FSU in NYC introduces students to the professional dance world as working members of the community. FSU in NYC is a structured academic, workshop/lab, and internship program that gives students a chance to try out the city and realistically assess how they might fit into the field. Being a fully credited program, FSU in NYC is a supportive safe way to learn and study while figuring out how to negotiate the city while making it possible to face the future with confidence. FSU in NYC is done in the Fall semester and is a mentored system of classes and events that immerse the students in the NYC dance world. This enables students to use the city as an arts’ resource and allow them to begin serious networking for the future. Students have classes for full academic credit that include:
The core course, “NYC as Arts and Resource,” for 6-credits, which includes both 3-credit scholarly seminar and a 3-credit experiential complementary event; practical 3-credit, 10-hour per week Internships; a 3-credit weekly workshop/lab with warm-up technique class, followed by a practical workshop that culminates in two dance performances; we attend a minimum of three performances per week.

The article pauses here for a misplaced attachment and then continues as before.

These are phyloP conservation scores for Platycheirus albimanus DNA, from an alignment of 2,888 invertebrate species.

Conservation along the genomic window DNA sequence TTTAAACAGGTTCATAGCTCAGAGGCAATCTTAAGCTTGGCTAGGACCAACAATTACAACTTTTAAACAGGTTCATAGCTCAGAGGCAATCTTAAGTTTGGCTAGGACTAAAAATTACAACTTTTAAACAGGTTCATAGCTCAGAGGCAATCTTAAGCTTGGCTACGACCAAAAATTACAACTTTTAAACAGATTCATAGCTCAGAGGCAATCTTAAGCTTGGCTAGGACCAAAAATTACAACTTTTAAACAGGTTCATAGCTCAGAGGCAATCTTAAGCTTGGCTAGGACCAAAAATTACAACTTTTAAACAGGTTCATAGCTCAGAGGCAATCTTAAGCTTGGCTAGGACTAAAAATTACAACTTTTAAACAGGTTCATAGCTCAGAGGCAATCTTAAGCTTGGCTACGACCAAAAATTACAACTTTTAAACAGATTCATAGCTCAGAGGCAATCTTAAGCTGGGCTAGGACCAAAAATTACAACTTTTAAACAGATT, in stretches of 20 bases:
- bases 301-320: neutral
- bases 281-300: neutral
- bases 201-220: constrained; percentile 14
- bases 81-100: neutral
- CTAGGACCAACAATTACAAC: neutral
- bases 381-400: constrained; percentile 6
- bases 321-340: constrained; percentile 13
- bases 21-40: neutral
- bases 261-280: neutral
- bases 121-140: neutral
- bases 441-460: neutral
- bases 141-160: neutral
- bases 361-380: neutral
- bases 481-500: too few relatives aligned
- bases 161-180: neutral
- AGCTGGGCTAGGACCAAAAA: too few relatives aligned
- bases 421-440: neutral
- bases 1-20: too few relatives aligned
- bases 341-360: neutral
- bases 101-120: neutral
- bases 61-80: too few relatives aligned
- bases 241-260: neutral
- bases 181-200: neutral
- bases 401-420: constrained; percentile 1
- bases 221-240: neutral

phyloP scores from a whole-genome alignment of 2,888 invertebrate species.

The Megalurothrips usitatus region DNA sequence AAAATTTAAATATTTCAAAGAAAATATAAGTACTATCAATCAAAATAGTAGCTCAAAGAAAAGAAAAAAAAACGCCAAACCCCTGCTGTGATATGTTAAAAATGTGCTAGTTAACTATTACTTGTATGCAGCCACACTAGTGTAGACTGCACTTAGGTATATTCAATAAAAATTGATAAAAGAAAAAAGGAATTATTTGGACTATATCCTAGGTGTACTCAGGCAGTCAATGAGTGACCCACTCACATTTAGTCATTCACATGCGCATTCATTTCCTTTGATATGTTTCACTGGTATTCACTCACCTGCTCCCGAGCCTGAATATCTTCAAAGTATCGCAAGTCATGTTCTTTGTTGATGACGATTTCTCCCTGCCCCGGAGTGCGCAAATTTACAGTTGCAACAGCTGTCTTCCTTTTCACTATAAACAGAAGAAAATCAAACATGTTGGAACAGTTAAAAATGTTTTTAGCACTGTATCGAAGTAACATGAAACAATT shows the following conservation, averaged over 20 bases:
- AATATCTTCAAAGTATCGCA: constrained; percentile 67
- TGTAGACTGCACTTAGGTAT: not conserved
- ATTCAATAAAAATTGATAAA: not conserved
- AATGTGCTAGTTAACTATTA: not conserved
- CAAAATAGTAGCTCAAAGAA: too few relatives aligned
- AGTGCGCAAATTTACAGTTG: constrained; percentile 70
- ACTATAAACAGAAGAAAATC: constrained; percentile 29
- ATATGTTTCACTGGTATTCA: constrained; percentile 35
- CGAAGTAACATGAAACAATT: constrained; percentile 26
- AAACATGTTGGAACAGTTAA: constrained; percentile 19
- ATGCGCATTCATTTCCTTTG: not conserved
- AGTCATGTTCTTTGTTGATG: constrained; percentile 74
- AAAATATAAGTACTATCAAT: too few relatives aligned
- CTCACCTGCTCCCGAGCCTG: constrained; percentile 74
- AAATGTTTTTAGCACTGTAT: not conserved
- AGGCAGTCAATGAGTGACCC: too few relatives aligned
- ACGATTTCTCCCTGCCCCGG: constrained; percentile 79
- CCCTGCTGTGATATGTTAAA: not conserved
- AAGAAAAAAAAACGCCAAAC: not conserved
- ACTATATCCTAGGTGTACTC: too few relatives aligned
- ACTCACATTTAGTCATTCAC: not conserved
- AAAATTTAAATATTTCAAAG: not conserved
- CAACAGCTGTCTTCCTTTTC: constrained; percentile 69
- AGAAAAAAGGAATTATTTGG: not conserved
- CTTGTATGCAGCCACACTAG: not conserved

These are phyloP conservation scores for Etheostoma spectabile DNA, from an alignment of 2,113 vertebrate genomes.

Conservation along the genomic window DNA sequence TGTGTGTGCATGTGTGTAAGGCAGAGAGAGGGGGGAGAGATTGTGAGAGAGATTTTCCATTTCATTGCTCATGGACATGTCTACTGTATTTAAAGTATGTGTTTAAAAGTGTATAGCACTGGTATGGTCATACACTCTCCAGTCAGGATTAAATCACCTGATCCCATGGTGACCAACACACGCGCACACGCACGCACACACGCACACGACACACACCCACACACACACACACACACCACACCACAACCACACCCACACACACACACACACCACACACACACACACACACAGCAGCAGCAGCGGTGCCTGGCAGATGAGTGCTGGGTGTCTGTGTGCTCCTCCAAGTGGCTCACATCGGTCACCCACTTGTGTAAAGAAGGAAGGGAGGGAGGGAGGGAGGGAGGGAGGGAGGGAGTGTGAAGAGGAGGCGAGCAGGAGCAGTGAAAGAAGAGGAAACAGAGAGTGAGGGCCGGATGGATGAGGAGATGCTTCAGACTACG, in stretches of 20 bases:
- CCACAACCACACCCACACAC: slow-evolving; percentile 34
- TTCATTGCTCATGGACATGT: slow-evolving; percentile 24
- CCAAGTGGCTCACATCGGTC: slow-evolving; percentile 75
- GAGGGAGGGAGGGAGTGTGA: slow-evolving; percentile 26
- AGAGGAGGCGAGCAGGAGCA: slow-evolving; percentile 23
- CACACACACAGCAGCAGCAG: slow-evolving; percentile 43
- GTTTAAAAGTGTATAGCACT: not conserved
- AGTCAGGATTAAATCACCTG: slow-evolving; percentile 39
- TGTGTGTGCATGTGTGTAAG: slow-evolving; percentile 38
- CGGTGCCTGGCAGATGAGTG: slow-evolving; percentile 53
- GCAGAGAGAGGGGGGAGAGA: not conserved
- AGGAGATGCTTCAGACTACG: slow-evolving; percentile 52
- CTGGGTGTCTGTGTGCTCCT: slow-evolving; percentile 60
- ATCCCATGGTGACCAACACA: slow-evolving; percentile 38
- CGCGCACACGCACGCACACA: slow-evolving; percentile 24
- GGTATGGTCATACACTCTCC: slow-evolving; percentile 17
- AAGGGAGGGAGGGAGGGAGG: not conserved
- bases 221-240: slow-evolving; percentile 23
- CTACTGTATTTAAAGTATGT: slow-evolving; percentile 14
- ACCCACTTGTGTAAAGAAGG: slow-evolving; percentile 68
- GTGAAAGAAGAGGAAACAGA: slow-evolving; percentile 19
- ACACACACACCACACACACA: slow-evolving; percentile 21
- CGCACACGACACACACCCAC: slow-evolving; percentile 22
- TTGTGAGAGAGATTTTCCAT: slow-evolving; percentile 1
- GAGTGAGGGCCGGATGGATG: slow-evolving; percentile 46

In addition, students independently take dance classes and workshops in dance studios of choice, not only that, but students are welcomed and encouraged to go on tours and visit museums. In working at the best arts organizations in the city, connections are made that extend beyond the single semester. We excel in the quality and diversity of class experiences and opportunities to meet and talk with well-known figures in dance world, including scholars, performers, choreographers, critics, filmmakers, and producers/presenters. Guest in 2015 included: Monica Bill Barnes, Bill T. Jones, Ana “Rockafella” Garcia, “Storyboard P,” Noemie LaFrance, Brahms “Bravo” LaFortune, Okwui Okpokwasili, Doug Elkins, and Jorge “PopMster Fabel” Pabon. Joining the FSU students are New York University and University of Florida students, and, students will also be sharing some classes and panel-collaborations with dance students from the New School for Social Research.